UN Convention on the Elimination of All Forms of Discrimination against Women

Norway (CEDAW 22-11-2017)

The Committee considered the ninth periodic report of Norway (CEDAW/C/NOR/9) at its 1552nd and 1553rd meetings (see CEDAW/C/SR.1552 and CEDAW/C/SR.1553), held on 7 November 2017. The Committee’s list of issues and questions are contained in CEDAW/C/NOR/Q/9 and the responses of Norway are contained in CEDAW/C/NOR/Q/9/Add.1.

Concluding observations

D. Principal areas of concern and recommendations

Stereotypes and harmful practices

  1. The Committee welcomes the measures taken by the State party to combat harmful practices within its territory and abroad, including the adoption of legislation specifically criminalizing child and/or forced marriage and female genital mutilation and the comprehensive, periodically renewed action plan, which can be characterized as a good practice, to combat those harmful practices and crimes in the name of so‑called honour. It also welcomes the fact that the State party was one of the first countries to criminalize hate speech, including online sexual hate speech and online revenge porn. The Committee is nevertheless concerned that:

(a) There are currently no reliable statistics on the number of women who have been subjected to forced marriage or female genital mutilation;

(b) Section 185 of the Penal Code does not include gender hate speech;

(c) Childhood and adolescence has become increasingly commercialized, gendered and sexualized, resulting in omnipresent negative gender stereotypes and giving rise to intimate partner violence, a youth culture that is increasingly marked by the objectification and sexualization of girls and girls presenting themselves in a highly sexual manner;

(d) The prosecution and police authorities have noted the influence of pornography in abuse cases, resulting, for example, in a significant increase, by 60 per cent in 2016, in reported rape cases in which the alleged perpetrator is a child;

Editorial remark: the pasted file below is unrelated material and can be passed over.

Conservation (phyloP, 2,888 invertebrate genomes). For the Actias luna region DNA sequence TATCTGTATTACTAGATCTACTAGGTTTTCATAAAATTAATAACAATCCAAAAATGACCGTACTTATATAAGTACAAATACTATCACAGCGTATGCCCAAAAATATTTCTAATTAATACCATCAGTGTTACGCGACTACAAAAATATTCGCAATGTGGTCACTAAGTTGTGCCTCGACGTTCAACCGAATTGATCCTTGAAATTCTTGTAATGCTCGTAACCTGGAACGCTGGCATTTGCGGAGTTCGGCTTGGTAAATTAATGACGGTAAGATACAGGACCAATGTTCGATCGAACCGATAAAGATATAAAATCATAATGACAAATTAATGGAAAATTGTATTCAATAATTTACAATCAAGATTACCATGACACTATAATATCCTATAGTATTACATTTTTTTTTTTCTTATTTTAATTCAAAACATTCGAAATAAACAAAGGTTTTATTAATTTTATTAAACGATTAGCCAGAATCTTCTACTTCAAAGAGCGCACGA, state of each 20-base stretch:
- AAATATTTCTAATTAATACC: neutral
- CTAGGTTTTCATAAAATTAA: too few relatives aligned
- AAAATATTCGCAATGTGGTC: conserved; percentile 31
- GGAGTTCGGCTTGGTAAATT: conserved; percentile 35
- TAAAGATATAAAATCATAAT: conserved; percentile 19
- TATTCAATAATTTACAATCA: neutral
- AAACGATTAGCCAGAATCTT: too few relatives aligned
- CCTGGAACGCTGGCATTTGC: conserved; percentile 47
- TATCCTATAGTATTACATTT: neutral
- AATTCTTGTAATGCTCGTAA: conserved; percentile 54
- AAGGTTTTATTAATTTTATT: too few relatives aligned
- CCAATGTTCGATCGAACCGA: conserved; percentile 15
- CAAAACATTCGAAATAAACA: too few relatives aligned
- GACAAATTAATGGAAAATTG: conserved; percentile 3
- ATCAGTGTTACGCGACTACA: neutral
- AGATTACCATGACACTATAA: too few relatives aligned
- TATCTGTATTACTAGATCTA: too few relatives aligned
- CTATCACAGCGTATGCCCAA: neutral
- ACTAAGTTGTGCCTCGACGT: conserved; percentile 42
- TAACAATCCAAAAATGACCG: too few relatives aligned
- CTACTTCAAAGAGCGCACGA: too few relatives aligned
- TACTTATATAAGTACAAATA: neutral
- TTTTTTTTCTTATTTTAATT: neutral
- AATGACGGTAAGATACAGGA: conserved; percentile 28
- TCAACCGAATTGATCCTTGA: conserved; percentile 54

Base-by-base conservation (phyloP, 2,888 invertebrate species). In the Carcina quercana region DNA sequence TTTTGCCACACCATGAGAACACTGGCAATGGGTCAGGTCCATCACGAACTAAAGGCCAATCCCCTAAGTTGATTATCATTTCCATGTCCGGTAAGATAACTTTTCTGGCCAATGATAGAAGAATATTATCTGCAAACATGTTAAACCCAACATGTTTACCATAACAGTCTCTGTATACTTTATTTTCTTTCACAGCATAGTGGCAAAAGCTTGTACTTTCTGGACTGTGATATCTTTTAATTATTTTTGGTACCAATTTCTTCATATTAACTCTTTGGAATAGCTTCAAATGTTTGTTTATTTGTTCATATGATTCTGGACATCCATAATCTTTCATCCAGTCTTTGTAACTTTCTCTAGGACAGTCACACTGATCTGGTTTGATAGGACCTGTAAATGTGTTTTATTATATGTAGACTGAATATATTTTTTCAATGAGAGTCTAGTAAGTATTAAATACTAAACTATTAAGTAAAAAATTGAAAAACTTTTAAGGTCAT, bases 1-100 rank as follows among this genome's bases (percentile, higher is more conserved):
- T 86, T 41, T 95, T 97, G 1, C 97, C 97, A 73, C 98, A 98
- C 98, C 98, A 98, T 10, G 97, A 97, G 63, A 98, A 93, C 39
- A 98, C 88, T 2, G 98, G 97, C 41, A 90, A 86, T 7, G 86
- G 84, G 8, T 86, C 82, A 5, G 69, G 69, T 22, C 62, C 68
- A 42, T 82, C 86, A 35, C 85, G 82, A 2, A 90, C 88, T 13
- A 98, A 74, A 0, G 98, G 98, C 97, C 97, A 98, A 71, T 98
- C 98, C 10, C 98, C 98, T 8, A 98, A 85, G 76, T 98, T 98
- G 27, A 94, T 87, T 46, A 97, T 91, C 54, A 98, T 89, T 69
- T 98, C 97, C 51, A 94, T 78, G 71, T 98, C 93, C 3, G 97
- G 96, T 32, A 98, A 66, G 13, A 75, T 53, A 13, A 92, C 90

(e) There are no plans to systematically address various forms of stereotypes stemming from negative attitudes about women and girls belonging to certain racial, ethnic and religious groups, leading to multiple forms of discrimination.

  1. The Committee recommends that the State party:                                        

(a) Systematically collect disaggregated data on harmful practices in the State party and report them to the Committee in its next periodic report;                                        

(b) Strengthen primary and secondary education on gender stereotypes, prejudice, gender identity and gender roles, including on various forms of stereotypes affecting minority women and girls, in particular Sami women and women with a migrant background;                                        

(c) Allocate resources for research into the root causes and possible impact of oversexualized representations of girls and women in the media and the possible connections between sexualization and pornography and the root causes of gender-based violence, in particular in relation to girls;                                        

(d) Step up the implementation of the action plan against hate speech, which should provide for a monitoring mechanism to assess the impact of the measures taken and design remedial action, with a special focus on women facing intersecting forms of discrimination based on gender and racially, ethnically, religiously and nationalistically motivated hate speech, lesbian, bisexual and transgender women and intersex persons, and women with disabilities;                                        

(e) Amend section 185 of the Penal Code to add gender to the list of actions that qualify as criminal hateful expressions.

Refugee and asylum-seeking women and girls

  1. While the Committee welcomes the fact that gender-related persecution, including that of lesbian, bisexual and transgender women and intersex persons, is a relevant factor in asylum case decisions in the State party, and that rape, forced sterilization or abortion, female genital mutilation, bride burning and killings in the name of so-called honour may also constitute persecution, the Committee is nonetheless concerned that the tightening of the laws relating to refugees and asylum seekers may have a disproportionately negative impact on women and girls.
  2. In line with its general recommendations No. 32 (2014) on the gender-related dimensions of refugee status, asylum, nationality and statelessness of women and No. 30 (2013) on women in conflict prevention, conflict and post-conflict situations, the Committee calls upon the State party to continue to apply a gender-sensitive approach in receiving refugee and asylum-seeking women and in considering asylum claims, thereby ensuring that the protection needs of asylum-seeking and refugee women and girls arriving in the State party are addressed as a priority concern.


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